Business of Law

That's Not His Name in Our Name, Law Firm Says of Ex-Partner's Suit

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In an attempt to force a Detroit law firm to change its name, a former shareholder filed suit against Charfoos & Christensen last week. Now that he has moved to Charfoos Giovan & Birach, potential clients could be confused by the name duplication, he contends.

But the suit by Lawrence Charfoos lacks a legal basis, the head of the Christensen firm tells the ABA Journal today, because Lawrence Charfoos was never a name partner of Charfoos & Christensen. It was his father, Samuel Charfoos, who was a founder of the firm in 1929 and remained a shareholder there until his death in 1995, says managing shareholder J. Douglas Peters. After the death of Samuel Charfoos, the firm continued to use his name, as is commonly done.

Meanwhile, Lawrence Charfoos also was a shareholder in the firm until 1991, but has not been a shareholder since that time although he continued to work at the firm, Peters says. He also contends that Lawrence Charfoos should have pursued the name issue in as an attorney disciplinary matter if he thought there was a basis to do so rather than in court, and he characterizes the Michigan state-court suit as a publicity stunt.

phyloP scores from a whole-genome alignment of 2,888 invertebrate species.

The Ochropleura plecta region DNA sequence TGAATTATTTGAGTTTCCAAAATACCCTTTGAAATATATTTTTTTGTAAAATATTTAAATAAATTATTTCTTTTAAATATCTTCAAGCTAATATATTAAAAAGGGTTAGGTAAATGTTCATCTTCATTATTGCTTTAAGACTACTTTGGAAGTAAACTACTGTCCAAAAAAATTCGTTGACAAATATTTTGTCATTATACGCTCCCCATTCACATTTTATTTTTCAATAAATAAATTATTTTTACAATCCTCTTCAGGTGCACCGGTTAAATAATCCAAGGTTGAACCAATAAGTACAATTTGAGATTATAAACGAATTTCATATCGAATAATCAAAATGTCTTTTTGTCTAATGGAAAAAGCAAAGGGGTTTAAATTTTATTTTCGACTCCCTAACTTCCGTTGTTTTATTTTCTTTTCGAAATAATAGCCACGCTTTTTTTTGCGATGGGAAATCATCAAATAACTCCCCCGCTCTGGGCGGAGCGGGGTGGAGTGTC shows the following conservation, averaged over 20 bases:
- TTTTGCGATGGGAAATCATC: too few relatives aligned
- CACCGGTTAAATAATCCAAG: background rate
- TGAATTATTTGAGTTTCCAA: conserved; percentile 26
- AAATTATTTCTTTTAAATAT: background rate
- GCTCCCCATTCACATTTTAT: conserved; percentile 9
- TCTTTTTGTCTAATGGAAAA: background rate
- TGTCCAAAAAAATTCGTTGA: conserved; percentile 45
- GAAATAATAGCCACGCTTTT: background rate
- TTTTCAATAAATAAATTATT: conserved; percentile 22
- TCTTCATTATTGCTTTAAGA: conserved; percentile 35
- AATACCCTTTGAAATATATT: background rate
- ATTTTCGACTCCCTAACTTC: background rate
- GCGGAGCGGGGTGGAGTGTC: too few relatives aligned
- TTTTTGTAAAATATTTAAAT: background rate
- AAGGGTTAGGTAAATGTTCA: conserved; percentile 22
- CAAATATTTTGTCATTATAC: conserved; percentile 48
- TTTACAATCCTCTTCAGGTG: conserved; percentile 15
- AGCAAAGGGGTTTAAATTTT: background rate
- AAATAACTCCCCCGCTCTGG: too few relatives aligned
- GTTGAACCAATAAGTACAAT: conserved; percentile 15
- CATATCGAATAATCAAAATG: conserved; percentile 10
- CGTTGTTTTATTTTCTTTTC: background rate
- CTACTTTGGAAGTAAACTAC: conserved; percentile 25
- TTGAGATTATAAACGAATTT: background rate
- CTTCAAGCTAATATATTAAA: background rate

“We will continue to use the name Charfoos & Christensen, and we trust that we will be vindicated in our use in whatever forum he intends to present the issue,” Peters tells the Journal.

The Oakland County Circuit Court suit filed Friday by 73-year-old Lawrence Charfoos alleges breach of contract and unjust enrichment, reports Crain’s Detroit Business (sub. req.).

“If they are still using the name from his father, that’s news to Mr. Charfoos, based on the records we’re presenting in this case,” his attorney, Marvin Shwedel, tells the business publication. He practices with Faintuck Shwedel & Wolfram.

Earlier coverage: “Ex-Partner Suit: Two Firms Using My Name Is One Too Many”

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